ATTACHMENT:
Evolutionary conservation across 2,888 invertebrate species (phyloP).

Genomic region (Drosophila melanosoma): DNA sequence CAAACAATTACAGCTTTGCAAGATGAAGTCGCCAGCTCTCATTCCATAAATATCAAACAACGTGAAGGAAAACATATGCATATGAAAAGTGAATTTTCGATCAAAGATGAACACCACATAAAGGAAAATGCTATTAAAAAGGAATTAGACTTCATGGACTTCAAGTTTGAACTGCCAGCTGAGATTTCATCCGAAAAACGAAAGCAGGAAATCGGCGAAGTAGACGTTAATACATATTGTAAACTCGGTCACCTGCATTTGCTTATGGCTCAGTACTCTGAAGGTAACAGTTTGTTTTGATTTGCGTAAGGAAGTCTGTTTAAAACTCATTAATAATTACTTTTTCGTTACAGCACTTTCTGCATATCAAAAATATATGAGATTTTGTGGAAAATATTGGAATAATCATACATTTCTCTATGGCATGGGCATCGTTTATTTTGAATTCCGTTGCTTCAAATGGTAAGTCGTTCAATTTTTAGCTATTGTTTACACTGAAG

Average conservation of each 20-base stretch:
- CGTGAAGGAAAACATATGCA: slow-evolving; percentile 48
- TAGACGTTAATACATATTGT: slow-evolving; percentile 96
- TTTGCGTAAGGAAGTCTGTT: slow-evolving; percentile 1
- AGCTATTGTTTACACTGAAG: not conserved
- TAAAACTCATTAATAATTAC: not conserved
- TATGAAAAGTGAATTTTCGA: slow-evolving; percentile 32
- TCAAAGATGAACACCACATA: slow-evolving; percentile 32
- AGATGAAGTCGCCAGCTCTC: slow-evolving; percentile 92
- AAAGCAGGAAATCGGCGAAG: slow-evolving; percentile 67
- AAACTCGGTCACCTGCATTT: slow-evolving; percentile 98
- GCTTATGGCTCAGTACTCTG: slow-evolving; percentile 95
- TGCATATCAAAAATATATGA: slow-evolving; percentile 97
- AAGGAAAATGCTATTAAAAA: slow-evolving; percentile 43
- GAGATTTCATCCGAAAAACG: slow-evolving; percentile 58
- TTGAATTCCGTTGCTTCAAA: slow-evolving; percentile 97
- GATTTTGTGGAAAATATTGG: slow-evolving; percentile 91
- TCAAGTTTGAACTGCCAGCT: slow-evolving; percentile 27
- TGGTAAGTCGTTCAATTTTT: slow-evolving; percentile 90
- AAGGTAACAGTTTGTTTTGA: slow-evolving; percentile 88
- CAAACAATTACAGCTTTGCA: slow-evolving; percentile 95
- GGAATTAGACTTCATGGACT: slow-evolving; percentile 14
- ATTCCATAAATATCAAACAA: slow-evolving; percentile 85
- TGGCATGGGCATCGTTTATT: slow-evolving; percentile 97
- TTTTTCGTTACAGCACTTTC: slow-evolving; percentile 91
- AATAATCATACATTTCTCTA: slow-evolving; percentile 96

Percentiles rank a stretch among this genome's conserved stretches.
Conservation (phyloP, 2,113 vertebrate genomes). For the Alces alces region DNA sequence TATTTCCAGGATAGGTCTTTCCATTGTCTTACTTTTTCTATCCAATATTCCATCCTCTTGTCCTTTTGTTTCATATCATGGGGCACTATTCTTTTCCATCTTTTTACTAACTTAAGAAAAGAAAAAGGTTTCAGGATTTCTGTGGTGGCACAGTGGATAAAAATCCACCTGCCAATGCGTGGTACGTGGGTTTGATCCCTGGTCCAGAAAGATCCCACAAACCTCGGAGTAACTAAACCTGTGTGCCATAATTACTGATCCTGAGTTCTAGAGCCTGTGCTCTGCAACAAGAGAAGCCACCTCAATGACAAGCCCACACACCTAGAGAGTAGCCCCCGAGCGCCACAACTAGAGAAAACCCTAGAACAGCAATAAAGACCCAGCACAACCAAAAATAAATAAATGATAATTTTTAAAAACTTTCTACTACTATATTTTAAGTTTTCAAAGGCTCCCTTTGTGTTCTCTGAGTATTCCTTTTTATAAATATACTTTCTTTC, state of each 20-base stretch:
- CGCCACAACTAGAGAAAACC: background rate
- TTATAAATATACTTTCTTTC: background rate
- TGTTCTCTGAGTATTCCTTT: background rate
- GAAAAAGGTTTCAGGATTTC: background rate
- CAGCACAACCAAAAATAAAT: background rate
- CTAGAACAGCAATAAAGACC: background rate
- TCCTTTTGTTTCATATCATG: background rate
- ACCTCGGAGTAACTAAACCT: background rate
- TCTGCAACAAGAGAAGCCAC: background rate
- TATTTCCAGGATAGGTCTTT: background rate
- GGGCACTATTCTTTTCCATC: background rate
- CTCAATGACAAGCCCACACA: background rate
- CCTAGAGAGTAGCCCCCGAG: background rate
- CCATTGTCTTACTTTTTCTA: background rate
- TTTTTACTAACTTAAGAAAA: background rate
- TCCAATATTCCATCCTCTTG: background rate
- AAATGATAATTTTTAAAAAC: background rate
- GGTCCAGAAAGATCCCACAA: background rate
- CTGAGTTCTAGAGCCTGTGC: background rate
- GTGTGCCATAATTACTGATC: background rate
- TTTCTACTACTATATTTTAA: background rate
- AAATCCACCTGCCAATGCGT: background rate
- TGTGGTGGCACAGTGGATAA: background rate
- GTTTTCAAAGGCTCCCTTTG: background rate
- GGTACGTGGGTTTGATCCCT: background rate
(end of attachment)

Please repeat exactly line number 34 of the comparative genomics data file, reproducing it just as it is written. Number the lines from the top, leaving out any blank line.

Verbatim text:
- GAAAAAGGTTTCAGGATTTC: background rate